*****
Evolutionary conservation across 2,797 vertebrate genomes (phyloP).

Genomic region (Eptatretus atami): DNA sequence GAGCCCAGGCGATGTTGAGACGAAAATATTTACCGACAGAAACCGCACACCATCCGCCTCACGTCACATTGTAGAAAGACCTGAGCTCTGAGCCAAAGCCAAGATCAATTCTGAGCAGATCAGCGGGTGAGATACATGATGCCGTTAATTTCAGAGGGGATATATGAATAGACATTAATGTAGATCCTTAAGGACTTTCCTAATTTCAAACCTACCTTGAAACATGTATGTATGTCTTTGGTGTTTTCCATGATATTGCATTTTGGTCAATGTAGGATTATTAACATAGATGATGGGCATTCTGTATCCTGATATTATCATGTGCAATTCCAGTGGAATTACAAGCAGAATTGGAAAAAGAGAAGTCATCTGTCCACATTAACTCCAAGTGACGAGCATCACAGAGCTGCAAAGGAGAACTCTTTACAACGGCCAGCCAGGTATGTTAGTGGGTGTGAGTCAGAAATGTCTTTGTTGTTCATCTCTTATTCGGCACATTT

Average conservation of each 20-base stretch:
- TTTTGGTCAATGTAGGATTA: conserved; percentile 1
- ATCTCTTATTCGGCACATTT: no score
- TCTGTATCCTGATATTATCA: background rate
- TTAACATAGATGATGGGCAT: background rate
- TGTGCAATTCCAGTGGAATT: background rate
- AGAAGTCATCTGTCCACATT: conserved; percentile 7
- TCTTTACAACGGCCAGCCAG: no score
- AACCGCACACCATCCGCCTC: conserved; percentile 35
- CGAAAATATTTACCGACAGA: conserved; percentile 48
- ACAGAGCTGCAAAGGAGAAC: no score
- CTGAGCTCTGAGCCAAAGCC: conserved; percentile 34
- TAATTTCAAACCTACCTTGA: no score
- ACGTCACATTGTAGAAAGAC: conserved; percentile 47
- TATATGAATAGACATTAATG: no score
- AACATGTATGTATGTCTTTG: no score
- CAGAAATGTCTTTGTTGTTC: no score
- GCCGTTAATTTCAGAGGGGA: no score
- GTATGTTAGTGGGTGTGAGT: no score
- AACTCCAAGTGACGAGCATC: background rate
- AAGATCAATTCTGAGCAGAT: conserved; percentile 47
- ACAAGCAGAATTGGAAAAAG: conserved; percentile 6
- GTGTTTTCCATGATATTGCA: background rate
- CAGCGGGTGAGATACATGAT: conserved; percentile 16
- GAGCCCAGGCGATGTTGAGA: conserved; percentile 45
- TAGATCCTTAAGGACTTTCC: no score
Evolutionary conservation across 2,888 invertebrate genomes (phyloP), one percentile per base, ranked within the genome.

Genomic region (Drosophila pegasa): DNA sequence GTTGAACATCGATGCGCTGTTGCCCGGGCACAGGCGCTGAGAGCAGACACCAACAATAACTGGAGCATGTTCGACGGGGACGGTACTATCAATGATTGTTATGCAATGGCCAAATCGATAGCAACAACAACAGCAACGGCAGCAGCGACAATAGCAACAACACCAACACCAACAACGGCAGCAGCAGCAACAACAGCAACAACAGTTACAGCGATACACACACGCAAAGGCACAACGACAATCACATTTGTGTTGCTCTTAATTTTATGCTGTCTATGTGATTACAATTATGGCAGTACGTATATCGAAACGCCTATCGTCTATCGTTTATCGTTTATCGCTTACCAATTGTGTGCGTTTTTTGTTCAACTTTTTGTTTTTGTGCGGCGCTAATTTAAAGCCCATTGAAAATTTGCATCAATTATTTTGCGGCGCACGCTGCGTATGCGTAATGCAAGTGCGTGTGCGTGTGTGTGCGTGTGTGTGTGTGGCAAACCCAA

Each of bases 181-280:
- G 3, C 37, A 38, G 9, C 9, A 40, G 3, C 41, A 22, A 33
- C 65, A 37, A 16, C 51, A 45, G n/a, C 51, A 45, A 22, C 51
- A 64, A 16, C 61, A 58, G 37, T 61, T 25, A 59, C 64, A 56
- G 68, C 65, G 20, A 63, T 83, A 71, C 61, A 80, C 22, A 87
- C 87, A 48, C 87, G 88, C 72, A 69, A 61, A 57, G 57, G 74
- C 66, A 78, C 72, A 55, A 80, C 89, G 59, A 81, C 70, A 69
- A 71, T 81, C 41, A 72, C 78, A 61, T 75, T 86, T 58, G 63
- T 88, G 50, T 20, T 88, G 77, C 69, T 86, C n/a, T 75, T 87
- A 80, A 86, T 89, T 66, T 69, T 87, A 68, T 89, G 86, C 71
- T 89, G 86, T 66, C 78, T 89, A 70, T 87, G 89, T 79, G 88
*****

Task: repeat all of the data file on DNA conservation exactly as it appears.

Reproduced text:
Evolutionary conservation across 2,797 vertebrate genomes (phyloP).

Genomic region (Eptatretus atami): DNA sequence GAGCCCAGGCGATGTTGAGACGAAAATATTTACCGACAGAAACCGCACACCATCCGCCTCACGTCACATTGTAGAAAGACCTGAGCTCTGAGCCAAAGCCAAGATCAATTCTGAGCAGATCAGCGGGTGAGATACATGATGCCGTTAATTTCAGAGGGGATATATGAATAGACATTAATGTAGATCCTTAAGGACTTTCCTAATTTCAAACCTACCTTGAAACATGTATGTATGTCTTTGGTGTTTTCCATGATATTGCATTTTGGTCAATGTAGGATTATTAACATAGATGATGGGCATTCTGTATCCTGATATTATCATGTGCAATTCCAGTGGAATTACAAGCAGAATTGGAAAAAGAGAAGTCATCTGTCCACATTAACTCCAAGTGACGAGCATCACAGAGCTGCAAAGGAGAACTCTTTACAACGGCCAGCCAGGTATGTTAGTGGGTGTGAGTCAGAAATGTCTTTGTTGTTCATCTCTTATTCGGCACATTT

Average conservation of each 20-base stretch:
- TTTTGGTCAATGTAGGATTA: conserved; percentile 1
- ATCTCTTATTCGGCACATTT: no score
- TCTGTATCCTGATATTATCA: background rate
- TTAACATAGATGATGGGCAT: background rate
- TGTGCAATTCCAGTGGAATT: background rate
- AGAAGTCATCTGTCCACATT: conserved; percentile 7
- TCTTTACAACGGCCAGCCAG: no score
- AACCGCACACCATCCGCCTC: conserved; percentile 35
- CGAAAATATTTACCGACAGA: conserved; percentile 48
- ACAGAGCTGCAAAGGAGAAC: no score
- CTGAGCTCTGAGCCAAAGCC: conserved; percentile 34
- TAATTTCAAACCTACCTTGA: no score
- ACGTCACATTGTAGAAAGAC: conserved; percentile 47
- TATATGAATAGACATTAATG: no score
- AACATGTATGTATGTCTTTG: no score
- CAGAAATGTCTTTGTTGTTC: no score
- GCCGTTAATTTCAGAGGGGA: no score
- GTATGTTAGTGGGTGTGAGT: no score
- AACTCCAAGTGACGAGCATC: background rate
- AAGATCAATTCTGAGCAGAT: conserved; percentile 47
- ACAAGCAGAATTGGAAAAAG: conserved; percentile 6
- GTGTTTTCCATGATATTGCA: background rate
- CAGCGGGTGAGATACATGAT: conserved; percentile 16
- GAGCCCAGGCGATGTTGAGA: conserved; percentile 45
- TAGATCCTTAAGGACTTTCC: no score
Evolutionary conservation across 2,888 invertebrate genomes (phyloP), one percentile per base, ranked within the genome.

Genomic region (Drosophila pegasa): DNA sequence GTTGAACATCGATGCGCTGTTGCCCGGGCACAGGCGCTGAGAGCAGACACCAACAATAACTGGAGCATGTTCGACGGGGACGGTACTATCAATGATTGTTATGCAATGGCCAAATCGATAGCAACAACAACAGCAACGGCAGCAGCGACAATAGCAACAACACCAACACCAACAACGGCAGCAGCAGCAACAACAGCAACAACAGTTACAGCGATACACACACGCAAAGGCACAACGACAATCACATTTGTGTTGCTCTTAATTTTATGCTGTCTATGTGATTACAATTATGGCAGTACGTATATCGAAACGCCTATCGTCTATCGTTTATCGTTTATCGCTTACCAATTGTGTGCGTTTTTTGTTCAACTTTTTGTTTTTGTGCGGCGCTAATTTAAAGCCCATTGAAAATTTGCATCAATTATTTTGCGGCGCACGCTGCGTATGCGTAATGCAAGTGCGTGTGCGTGTGTGTGCGTGTGTGTGTGTGGCAAACCCAA

Each of bases 181-280:
- G 3, C 37, A 38, G 9, C 9, A 40, G 3, C 41, A 22, A 33
- C 65, A 37, A 16, C 51, A 45, G n/a, C 51, A 45, A 22, C 51
- A 64, A 16, C 61, A 58, G 37, T 61, T 25, A 59, C 64, A 56
- G 68, C 65, G 20, A 63, T 83, A 71, C 61, A 80, C 22, A 87
- C 87, A 48, C 87, G 88, C 72, A 69, A 61, A 57, G 57, G 74
- C 66, A 78, C 72, A 55, A 80, C 89, G 59, A 81, C 70, A 69
- A 71, T 81, C 41, A 72, C 78, A 61, T 75, T 86, T 58, G 63
- T 88, G 50, T 20, T 88, G 77, C 69, T 86, C n/a, T 75, T 87
- A 80, A 86, T 89, T 66, T 69, T 87, A 68, T 89, G 86, C 71
- T 89, G 86, T 66, C 78, T 89, A 70, T 87, G 89, T 79, G 88